Figure 1: West African Dwarf (WAD) goats in Nigeria are distributed widely throughout the northern savannah and southern humid zones of the country. These are the savannah (Fig. 1A) and humid (Fig. 1B) zone WAD ecotypes, respectively.
Mentions: Nigeria hosts the largest WAD goat population in West Africa, with approximately 11 million animals in the humid zone of Eastern Nigeria alone. There are two major ecotypes, the humid zone and the savannah WAD goats (Figs. 1A and 1B, respectively) and these differ phenotypically in several respects, notably their body size and weight, the latter being about 2.0 kg heavier on average at 12 months of age [13]. It is estimated that at least 90% of these animals are owned by small-scale rural goat keepers, for whom goats represent an important asset [36]. In the southern humid zone they are generally kept in numbers not exceeding 10 goats per rural household or in small herds on mixed farms in the northern savannah zone. A variety of methods are available for the husbandry of these goats, depending on local customs, byelaws and seasonal factors [9, 11]. The commonest involve total confinement in small, simple shelters within the owner’s premises (Fig. 2A) during the cropping (rainy) season, as a precaution against crop damage, and unlimited free browsing on neighbourhood fallow and post-harvest farm land, hedge-rows and roadside verges (Fig. 2B) during the dry (harvest) season. All return to their owner’s premises at night for security. Leftovers from the domestic kitchen and cut-and-carry fodder/foliage are important ingredients in the husbandry of goats in rural areas during periods of confinement or housing. Limited tethering is also practised in some communities during the cropping season.Figure 1.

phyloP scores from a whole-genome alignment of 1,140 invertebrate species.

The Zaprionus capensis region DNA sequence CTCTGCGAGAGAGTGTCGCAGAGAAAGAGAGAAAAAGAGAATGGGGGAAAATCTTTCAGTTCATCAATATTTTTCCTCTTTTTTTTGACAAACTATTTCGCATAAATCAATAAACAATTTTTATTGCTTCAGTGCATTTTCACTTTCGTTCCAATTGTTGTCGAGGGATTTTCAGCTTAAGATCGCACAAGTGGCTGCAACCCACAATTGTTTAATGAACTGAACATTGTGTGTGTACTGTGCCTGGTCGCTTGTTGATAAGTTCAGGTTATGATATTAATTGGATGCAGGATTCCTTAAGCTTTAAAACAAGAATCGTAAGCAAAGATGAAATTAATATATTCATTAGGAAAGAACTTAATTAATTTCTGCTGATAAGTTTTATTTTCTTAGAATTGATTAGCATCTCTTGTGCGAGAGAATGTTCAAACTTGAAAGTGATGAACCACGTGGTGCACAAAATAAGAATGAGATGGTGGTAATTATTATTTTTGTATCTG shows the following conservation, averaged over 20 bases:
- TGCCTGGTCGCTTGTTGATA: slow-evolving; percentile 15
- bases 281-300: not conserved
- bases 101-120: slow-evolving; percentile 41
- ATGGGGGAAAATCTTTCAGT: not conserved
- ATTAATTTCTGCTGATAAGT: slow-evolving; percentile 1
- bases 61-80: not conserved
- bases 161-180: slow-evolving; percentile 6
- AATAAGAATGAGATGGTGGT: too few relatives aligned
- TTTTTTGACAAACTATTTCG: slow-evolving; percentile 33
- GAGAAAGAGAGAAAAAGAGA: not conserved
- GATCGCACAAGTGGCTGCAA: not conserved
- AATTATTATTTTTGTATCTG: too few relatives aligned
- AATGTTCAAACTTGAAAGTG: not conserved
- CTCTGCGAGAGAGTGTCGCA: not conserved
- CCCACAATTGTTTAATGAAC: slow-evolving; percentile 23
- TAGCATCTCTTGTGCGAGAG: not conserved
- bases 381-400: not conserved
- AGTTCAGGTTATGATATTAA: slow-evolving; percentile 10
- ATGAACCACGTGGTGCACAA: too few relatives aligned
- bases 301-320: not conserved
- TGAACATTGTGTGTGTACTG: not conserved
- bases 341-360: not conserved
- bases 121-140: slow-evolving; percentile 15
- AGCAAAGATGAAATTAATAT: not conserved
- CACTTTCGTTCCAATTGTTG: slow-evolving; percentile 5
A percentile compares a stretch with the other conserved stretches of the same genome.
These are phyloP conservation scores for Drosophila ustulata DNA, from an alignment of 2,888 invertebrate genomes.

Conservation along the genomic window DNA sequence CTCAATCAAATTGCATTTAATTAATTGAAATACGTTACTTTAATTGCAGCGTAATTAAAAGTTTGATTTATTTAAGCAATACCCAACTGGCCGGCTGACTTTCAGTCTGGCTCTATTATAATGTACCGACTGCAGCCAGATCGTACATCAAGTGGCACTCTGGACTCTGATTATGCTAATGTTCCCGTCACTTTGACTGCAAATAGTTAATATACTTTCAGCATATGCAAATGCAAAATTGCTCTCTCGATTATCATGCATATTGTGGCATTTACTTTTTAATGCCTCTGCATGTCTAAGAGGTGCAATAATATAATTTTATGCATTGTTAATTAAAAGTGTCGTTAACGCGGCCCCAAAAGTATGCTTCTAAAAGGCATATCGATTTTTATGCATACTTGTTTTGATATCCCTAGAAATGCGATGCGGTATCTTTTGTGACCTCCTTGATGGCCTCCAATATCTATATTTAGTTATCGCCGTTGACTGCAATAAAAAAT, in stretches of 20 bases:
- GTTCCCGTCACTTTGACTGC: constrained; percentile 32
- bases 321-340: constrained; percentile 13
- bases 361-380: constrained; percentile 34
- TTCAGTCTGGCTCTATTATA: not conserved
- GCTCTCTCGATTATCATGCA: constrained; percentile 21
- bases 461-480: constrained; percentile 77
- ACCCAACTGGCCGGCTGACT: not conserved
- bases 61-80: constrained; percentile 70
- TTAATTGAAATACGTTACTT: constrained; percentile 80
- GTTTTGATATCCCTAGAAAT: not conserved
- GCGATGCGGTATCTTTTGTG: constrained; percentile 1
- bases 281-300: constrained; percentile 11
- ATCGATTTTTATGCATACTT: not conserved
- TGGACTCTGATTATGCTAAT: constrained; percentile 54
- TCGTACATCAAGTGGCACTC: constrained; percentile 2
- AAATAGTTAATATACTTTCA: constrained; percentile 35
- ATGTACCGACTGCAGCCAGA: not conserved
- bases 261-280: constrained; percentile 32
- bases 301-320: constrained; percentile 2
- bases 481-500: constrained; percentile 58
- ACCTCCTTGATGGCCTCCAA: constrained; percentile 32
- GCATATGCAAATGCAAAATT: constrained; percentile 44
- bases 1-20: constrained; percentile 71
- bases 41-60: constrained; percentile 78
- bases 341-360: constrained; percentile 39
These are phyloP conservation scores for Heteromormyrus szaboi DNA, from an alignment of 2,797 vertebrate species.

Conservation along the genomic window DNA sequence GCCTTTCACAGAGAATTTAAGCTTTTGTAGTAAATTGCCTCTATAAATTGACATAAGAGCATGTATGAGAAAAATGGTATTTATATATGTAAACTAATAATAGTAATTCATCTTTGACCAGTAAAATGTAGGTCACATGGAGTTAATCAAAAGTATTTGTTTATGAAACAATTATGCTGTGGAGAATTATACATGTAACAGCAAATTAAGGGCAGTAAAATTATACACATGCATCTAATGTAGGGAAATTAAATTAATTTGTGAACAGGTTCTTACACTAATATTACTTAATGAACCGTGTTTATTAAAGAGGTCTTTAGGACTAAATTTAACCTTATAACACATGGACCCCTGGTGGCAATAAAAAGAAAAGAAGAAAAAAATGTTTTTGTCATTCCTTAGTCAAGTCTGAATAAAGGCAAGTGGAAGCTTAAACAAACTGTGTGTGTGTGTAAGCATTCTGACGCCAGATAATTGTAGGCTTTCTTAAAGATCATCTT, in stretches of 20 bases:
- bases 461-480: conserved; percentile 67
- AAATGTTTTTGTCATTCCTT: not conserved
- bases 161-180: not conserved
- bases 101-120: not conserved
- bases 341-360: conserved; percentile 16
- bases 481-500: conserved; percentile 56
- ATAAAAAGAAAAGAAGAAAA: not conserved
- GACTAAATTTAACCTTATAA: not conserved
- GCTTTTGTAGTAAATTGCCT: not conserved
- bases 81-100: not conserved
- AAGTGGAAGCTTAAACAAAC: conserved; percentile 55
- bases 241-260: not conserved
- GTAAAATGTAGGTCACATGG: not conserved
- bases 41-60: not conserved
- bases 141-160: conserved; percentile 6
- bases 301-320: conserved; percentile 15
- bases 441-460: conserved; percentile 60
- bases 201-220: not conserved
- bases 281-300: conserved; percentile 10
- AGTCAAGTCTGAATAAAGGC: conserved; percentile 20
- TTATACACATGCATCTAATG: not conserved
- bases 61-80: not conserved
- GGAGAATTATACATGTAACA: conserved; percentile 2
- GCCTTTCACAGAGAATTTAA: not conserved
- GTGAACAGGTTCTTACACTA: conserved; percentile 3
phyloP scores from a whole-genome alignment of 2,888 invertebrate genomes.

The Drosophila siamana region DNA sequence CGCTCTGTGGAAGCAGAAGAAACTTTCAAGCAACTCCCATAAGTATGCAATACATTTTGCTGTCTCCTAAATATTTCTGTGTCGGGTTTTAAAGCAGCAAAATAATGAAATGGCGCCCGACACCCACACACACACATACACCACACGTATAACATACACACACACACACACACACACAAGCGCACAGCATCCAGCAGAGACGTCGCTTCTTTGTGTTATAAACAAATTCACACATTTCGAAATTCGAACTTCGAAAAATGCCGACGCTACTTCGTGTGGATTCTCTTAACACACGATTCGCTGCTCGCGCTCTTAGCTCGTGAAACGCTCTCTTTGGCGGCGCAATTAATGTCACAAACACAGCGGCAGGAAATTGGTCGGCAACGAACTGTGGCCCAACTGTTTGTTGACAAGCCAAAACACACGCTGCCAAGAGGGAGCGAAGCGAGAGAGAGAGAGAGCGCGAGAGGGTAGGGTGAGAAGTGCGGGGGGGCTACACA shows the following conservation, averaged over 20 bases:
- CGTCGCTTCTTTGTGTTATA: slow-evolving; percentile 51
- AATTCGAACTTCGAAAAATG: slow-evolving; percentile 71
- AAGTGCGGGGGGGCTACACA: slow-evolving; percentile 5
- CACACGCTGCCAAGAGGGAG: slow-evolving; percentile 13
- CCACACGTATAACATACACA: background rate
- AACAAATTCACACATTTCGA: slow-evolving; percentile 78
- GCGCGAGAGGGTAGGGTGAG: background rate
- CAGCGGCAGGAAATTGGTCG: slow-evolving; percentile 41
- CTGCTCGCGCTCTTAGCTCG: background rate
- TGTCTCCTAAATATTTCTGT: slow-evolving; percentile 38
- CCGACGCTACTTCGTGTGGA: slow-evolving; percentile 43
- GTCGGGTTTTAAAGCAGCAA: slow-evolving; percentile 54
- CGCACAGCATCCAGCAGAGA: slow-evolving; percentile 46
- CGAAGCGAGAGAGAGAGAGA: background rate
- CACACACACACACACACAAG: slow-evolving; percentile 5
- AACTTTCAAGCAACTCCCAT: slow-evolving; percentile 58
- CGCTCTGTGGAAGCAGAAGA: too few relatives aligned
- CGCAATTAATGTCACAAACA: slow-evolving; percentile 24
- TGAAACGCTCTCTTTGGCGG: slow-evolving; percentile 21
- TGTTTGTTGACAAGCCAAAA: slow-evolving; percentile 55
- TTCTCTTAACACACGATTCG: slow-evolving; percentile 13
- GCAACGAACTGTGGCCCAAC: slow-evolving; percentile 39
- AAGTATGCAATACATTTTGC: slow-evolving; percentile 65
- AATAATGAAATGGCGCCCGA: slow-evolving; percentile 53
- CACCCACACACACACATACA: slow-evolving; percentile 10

Bottom Line: Here, we summarise the history of this breed and explain its economic importance in rural West Africa.If haemonchotolerance can be shown to be genetically controlled, it should be possible to exploit the underlying genes to improve GIN resistance among productive fibre and milk producing breeds of goats, most of which are highly susceptible to nematode infections.Either introgression of resistance alleles into susceptible breeds by conventional breeding, or transgenesis could be used to develop novel parasite-resistant, but highly productive breeds, or to improve the resistance of existing breeds, benefitting the local West African rural economy as well as global caprine livestock agriculture.

View Article: PubMed Central - PubMed

Affiliation: Faculty of Veterinary Medicine, University of Nigeria, Nsukka, Nigeria.

Show MeSH
Related in: MedlinePlus